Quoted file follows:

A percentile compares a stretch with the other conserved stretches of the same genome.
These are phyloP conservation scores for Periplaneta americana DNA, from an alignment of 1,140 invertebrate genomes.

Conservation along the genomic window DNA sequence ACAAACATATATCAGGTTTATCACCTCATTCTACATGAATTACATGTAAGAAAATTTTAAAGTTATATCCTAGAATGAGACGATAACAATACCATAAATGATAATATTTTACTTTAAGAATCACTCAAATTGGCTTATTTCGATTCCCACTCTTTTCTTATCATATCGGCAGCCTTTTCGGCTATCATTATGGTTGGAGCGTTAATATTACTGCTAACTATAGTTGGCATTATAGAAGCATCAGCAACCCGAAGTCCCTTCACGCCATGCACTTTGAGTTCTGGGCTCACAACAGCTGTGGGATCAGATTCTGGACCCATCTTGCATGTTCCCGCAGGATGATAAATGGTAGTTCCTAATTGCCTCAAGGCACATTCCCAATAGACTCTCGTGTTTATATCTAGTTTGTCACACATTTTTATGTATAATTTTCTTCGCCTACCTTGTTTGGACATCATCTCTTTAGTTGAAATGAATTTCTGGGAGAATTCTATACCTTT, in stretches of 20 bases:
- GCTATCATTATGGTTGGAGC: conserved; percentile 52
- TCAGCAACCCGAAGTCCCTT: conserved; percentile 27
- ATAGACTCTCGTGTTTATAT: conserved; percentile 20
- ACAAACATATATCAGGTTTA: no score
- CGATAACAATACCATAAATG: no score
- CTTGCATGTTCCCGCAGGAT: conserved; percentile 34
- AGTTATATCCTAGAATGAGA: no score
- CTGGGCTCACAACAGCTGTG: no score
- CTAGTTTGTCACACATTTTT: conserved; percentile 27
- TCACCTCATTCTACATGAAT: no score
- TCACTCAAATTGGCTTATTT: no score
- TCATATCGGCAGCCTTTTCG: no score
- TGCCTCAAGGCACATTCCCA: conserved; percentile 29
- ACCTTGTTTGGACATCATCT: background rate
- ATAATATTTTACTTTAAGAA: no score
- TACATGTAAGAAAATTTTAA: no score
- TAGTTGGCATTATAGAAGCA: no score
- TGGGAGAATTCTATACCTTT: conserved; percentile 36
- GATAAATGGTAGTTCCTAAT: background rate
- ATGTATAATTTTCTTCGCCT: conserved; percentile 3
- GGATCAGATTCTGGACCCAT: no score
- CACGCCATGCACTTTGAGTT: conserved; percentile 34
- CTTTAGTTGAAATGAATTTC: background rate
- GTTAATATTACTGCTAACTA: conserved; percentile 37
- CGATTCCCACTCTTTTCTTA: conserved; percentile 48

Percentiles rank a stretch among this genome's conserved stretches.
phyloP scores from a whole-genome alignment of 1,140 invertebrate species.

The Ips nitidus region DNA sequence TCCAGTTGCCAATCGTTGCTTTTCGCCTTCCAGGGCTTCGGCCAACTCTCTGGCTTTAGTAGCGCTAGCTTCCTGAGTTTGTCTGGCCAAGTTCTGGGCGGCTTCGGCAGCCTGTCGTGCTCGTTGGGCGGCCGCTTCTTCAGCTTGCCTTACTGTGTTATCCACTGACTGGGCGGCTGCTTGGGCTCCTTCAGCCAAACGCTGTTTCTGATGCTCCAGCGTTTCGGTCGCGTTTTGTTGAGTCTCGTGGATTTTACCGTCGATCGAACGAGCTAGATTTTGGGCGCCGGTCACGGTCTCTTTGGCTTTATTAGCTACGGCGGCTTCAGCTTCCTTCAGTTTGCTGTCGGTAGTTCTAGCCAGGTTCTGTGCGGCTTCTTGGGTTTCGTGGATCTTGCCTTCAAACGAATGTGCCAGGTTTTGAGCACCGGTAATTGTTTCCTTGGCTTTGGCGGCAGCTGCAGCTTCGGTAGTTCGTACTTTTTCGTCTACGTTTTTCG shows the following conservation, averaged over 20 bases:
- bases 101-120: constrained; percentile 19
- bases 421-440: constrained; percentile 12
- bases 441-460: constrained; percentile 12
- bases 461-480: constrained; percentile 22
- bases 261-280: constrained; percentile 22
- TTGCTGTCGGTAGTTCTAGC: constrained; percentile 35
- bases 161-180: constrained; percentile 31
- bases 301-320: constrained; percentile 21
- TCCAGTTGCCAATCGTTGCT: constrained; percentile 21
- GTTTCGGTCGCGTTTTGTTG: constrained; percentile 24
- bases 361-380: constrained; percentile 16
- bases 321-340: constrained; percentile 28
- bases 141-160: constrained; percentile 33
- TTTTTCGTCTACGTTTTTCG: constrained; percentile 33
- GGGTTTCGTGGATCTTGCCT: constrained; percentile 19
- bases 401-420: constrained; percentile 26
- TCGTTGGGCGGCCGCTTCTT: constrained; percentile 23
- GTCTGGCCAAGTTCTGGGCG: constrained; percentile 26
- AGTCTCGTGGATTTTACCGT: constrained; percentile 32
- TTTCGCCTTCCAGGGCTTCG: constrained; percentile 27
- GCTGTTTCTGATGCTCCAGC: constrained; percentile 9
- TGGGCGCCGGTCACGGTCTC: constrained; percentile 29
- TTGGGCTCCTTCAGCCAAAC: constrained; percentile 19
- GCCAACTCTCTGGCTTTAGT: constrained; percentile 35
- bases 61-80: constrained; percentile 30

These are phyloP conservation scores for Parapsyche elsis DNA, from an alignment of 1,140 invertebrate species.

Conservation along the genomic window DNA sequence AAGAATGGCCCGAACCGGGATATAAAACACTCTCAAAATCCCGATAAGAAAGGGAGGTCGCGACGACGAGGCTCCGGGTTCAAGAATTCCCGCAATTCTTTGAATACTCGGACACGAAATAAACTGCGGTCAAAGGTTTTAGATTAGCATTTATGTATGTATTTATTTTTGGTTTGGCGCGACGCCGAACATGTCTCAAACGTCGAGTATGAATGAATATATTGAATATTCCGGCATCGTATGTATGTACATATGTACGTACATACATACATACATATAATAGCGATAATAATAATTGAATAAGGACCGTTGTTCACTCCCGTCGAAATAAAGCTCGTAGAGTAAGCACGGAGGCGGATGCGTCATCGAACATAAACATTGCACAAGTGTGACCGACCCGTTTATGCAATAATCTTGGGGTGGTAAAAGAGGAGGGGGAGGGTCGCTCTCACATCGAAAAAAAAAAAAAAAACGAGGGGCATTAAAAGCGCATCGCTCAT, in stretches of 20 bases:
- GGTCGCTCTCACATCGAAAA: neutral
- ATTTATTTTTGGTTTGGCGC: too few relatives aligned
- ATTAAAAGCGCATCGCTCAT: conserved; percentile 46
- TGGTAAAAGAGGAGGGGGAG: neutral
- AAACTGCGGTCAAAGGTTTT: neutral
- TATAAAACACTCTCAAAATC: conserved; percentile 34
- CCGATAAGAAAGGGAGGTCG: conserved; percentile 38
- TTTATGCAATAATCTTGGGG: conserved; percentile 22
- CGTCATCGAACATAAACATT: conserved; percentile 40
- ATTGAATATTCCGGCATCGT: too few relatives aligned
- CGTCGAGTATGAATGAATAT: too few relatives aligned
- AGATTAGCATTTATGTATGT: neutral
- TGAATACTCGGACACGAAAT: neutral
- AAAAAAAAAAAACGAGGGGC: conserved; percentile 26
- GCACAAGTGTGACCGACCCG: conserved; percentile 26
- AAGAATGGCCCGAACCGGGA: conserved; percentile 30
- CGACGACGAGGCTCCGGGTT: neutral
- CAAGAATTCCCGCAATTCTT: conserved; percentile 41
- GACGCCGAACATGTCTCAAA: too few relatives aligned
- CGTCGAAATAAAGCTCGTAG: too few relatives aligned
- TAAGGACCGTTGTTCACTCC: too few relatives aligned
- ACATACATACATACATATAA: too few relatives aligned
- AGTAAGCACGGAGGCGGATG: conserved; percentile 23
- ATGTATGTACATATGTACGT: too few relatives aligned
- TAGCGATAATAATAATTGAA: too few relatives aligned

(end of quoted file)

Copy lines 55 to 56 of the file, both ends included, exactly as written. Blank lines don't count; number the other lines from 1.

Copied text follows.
- GCCAACTCTCTGGCTTTAGT: constrained; percentile 35
- bases 61-80: constrained; percentile 30